12

I think PaPiro's answer is entirely correct, based on my own experiences as author, referee and editor. One principle is that the referee is carrying out a task at the request of, and for, the editor. I would say that the the referee's task is to supply information to the editor, who will use this to decide what should be done with the paper. The standard ...


10

Journals of scientific societies (such as PNAS, CRAS) were, once upon a time, records of meetings and a member of the society would actually present the papers he accepted to the other members, so in this case I believe it's just a tradition. In the case of Nonlinearity it's probably just an affectation. Pay no attention to this stuff.


10

For many years now, I have refereed only non-anonymously. It has not been uncommon that the authors of a paper I recommended with reservation—or, especially those I rejected—to write me directly, and we subsequently engage in an online (but off-journal) dialog to improve their paper, often for another venue. Almost uniformly these dialogs have ...


9

I have had similar experiences to the OP and I think the OP is handling it correctly. If I'm rejecting a paper which is (apparently) correct and new on the basis of an opinion that the result is not good enough for journal X and I get it again from journal Y of a similar quality as X, then clearly I have a different opinion from the author about the paper's ...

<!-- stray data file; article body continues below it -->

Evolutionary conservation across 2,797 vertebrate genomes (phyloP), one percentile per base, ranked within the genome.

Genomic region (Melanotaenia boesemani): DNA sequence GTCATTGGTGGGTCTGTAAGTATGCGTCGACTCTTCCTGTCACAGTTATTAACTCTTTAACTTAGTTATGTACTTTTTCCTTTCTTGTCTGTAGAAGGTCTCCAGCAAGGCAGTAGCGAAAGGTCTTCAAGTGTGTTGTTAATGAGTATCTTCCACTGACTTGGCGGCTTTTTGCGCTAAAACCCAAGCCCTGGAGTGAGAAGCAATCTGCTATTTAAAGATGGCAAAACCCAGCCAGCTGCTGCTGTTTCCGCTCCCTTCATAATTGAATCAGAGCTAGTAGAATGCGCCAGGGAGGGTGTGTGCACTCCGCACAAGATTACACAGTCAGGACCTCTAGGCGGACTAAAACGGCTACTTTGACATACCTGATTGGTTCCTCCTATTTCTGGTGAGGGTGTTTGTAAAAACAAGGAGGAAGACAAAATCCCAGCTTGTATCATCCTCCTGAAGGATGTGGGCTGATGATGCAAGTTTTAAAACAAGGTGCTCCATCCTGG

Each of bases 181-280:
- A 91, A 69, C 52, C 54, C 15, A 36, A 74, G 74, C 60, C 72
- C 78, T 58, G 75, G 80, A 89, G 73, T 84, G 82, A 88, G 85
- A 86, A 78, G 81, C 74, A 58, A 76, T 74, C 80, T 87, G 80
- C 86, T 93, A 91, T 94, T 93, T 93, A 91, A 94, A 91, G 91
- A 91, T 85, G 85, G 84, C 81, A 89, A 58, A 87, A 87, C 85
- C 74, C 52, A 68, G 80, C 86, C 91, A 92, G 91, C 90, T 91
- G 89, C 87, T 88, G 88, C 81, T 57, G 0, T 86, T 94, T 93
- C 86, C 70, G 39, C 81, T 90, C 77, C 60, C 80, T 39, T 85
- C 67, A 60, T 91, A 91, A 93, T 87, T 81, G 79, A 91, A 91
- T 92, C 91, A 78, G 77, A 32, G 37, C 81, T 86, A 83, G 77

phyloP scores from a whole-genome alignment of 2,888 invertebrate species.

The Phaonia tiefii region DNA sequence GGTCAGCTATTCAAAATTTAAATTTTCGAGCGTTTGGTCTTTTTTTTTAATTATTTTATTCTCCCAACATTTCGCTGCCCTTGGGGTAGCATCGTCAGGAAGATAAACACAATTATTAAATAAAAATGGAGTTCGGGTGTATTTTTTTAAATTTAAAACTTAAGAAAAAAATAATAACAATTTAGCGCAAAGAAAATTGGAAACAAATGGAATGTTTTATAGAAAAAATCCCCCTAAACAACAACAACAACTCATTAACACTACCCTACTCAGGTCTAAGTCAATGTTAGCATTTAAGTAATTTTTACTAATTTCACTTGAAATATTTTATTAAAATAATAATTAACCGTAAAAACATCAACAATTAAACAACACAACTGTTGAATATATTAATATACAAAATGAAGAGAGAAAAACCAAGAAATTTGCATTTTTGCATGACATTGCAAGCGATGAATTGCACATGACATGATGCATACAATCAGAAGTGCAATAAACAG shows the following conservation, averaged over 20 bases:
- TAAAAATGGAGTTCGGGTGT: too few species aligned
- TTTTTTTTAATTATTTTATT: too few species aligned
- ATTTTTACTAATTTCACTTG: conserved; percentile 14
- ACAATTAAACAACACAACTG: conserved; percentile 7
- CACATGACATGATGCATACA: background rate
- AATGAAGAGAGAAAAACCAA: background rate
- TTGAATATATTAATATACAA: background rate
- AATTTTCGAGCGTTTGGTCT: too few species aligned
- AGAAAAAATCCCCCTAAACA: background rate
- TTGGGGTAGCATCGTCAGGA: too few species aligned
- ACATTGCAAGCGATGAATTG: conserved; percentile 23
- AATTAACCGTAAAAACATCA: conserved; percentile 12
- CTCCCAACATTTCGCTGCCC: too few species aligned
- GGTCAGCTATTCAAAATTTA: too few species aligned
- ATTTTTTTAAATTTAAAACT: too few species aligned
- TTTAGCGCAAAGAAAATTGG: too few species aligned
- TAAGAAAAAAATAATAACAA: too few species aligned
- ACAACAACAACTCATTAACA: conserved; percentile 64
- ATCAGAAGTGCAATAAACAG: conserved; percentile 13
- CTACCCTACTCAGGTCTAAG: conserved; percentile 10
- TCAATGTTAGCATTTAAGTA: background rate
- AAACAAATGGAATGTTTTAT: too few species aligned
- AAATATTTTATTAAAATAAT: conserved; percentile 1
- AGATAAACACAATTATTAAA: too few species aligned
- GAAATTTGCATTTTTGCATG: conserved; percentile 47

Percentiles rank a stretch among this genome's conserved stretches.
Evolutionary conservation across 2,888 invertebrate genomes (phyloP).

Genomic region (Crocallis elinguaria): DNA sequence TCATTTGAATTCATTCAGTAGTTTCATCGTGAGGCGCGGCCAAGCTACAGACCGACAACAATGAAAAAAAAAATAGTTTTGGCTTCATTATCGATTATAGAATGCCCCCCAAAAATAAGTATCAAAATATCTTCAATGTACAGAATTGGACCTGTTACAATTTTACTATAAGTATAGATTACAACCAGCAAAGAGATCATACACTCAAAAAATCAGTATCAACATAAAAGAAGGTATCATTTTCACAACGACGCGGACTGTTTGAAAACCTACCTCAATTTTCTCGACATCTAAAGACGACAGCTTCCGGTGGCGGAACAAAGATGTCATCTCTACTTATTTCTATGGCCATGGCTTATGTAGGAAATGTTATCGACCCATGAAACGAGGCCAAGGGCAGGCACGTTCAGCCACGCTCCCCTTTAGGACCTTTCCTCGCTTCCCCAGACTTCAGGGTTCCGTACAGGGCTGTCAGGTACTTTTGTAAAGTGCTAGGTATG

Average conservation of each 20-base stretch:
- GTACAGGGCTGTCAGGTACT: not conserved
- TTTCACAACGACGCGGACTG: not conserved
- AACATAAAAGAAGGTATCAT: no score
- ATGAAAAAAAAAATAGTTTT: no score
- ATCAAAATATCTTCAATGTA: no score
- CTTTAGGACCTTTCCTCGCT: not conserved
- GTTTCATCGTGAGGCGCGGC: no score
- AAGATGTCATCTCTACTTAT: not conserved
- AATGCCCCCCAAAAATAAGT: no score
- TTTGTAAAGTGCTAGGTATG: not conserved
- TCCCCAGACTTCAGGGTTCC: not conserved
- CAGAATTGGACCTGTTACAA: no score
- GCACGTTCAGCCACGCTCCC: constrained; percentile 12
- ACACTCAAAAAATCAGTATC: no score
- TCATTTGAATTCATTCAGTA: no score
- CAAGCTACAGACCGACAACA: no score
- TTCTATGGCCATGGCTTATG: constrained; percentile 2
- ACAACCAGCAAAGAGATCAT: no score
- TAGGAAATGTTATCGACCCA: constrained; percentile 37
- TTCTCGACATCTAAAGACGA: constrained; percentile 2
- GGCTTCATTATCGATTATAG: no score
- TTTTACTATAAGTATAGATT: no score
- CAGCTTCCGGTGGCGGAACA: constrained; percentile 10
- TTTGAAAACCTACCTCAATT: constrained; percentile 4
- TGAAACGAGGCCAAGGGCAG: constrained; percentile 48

9

Note throughout that there are two only-partly related issues: literal correctness, and "importance", and that the latter is tangled up with "status" and "relative prestige" of journals. And, don't forget, all journals get far more excellent papers than they can fit into their "pages", so they will reject many excellent ones, for essentially random ...


9

The questions raised are real but can't be answered by giving rules of thumb, I'm afraid. Mathematics is hierarchical by nature and has a long history, with results often building on earlier ones. Peer review of published work varies a lot in thoroughness, but even done conscientiously can't root out all subtle errors. Most of us bring a bit of ...